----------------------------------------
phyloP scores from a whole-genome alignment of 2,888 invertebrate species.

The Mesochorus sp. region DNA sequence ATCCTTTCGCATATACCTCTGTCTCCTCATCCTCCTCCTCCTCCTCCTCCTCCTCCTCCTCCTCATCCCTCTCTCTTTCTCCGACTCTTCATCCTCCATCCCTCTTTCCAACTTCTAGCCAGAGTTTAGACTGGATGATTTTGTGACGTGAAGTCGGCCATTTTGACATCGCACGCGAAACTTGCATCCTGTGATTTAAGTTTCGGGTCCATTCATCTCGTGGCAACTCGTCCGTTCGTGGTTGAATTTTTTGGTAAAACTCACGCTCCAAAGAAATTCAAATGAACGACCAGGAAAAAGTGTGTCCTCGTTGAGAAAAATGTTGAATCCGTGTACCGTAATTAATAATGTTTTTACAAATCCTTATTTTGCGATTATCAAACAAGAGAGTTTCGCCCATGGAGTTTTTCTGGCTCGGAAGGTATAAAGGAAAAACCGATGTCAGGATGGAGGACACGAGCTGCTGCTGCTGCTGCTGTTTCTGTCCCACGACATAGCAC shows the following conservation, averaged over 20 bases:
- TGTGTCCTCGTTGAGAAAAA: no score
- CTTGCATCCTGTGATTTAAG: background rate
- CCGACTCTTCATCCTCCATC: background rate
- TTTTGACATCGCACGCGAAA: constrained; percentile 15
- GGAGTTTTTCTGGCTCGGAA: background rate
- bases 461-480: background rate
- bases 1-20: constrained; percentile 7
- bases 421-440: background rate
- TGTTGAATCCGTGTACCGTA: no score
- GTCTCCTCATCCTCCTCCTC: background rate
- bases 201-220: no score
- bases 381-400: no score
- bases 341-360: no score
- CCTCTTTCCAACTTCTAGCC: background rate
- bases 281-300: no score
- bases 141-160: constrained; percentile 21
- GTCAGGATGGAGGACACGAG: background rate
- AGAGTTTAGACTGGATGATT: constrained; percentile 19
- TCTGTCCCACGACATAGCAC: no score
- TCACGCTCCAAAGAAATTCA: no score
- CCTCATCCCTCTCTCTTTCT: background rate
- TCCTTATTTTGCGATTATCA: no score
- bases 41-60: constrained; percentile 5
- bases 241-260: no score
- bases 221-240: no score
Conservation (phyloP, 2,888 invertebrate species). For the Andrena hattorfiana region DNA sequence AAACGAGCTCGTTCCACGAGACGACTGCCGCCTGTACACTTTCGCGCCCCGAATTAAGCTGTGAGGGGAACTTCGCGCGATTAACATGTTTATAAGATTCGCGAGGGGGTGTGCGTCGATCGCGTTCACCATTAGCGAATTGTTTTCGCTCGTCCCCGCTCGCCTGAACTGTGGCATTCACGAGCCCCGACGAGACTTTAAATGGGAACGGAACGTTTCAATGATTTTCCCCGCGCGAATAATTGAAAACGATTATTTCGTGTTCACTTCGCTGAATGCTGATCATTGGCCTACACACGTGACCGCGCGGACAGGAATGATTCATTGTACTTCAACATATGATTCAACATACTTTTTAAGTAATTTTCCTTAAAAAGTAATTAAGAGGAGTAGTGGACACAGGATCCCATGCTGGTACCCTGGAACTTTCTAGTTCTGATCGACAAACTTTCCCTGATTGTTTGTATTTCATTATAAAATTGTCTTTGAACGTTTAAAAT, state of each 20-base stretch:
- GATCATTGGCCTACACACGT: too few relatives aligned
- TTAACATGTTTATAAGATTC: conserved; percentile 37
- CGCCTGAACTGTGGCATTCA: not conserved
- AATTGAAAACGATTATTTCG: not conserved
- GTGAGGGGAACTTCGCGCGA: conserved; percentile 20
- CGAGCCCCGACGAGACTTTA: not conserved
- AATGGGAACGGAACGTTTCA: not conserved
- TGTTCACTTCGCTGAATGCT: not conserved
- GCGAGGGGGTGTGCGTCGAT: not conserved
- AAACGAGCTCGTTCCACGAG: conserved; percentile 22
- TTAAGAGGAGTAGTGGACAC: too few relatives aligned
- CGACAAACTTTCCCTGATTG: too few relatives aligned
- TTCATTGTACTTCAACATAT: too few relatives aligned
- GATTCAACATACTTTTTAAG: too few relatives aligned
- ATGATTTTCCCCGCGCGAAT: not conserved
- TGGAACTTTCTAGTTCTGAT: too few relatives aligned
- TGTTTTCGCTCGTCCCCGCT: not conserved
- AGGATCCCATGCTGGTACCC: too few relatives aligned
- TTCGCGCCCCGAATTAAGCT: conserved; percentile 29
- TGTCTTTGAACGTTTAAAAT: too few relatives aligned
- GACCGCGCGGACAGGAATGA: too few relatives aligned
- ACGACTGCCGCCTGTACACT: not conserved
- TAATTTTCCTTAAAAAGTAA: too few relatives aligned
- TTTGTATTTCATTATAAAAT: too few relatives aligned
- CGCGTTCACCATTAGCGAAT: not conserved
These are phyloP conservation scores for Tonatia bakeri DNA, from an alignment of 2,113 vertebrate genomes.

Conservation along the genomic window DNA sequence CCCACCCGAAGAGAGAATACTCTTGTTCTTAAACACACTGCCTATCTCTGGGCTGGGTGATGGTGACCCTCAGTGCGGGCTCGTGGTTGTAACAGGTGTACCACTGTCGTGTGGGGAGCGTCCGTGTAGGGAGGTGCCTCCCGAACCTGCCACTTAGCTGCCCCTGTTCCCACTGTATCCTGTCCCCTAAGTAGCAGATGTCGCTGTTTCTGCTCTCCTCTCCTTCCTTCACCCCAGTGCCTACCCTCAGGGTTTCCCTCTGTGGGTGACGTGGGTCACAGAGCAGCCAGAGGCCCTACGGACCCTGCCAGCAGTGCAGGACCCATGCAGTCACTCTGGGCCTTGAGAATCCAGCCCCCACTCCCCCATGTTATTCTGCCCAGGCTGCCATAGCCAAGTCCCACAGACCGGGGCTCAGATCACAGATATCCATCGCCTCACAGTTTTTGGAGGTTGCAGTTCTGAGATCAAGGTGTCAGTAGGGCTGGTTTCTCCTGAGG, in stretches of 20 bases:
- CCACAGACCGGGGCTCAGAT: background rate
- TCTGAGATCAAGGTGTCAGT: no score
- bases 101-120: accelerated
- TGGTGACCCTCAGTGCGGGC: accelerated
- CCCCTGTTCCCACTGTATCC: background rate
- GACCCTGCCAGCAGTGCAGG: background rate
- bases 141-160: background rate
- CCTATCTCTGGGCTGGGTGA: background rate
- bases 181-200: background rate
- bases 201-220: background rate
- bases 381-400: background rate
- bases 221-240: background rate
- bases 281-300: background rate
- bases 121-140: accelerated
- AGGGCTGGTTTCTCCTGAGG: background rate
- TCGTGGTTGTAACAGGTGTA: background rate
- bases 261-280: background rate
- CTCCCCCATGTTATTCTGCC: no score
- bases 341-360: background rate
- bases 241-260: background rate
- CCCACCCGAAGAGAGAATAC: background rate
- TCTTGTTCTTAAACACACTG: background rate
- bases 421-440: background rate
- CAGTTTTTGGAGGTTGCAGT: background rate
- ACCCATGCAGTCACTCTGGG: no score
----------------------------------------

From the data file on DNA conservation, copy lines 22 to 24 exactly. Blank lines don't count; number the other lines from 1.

- TCACGCTCCAAAGAAATTCA: no score
- CCTCATCCCTCTCTCTTTCT: background rate
- TCCTTATTTTGCGATTATCA: no score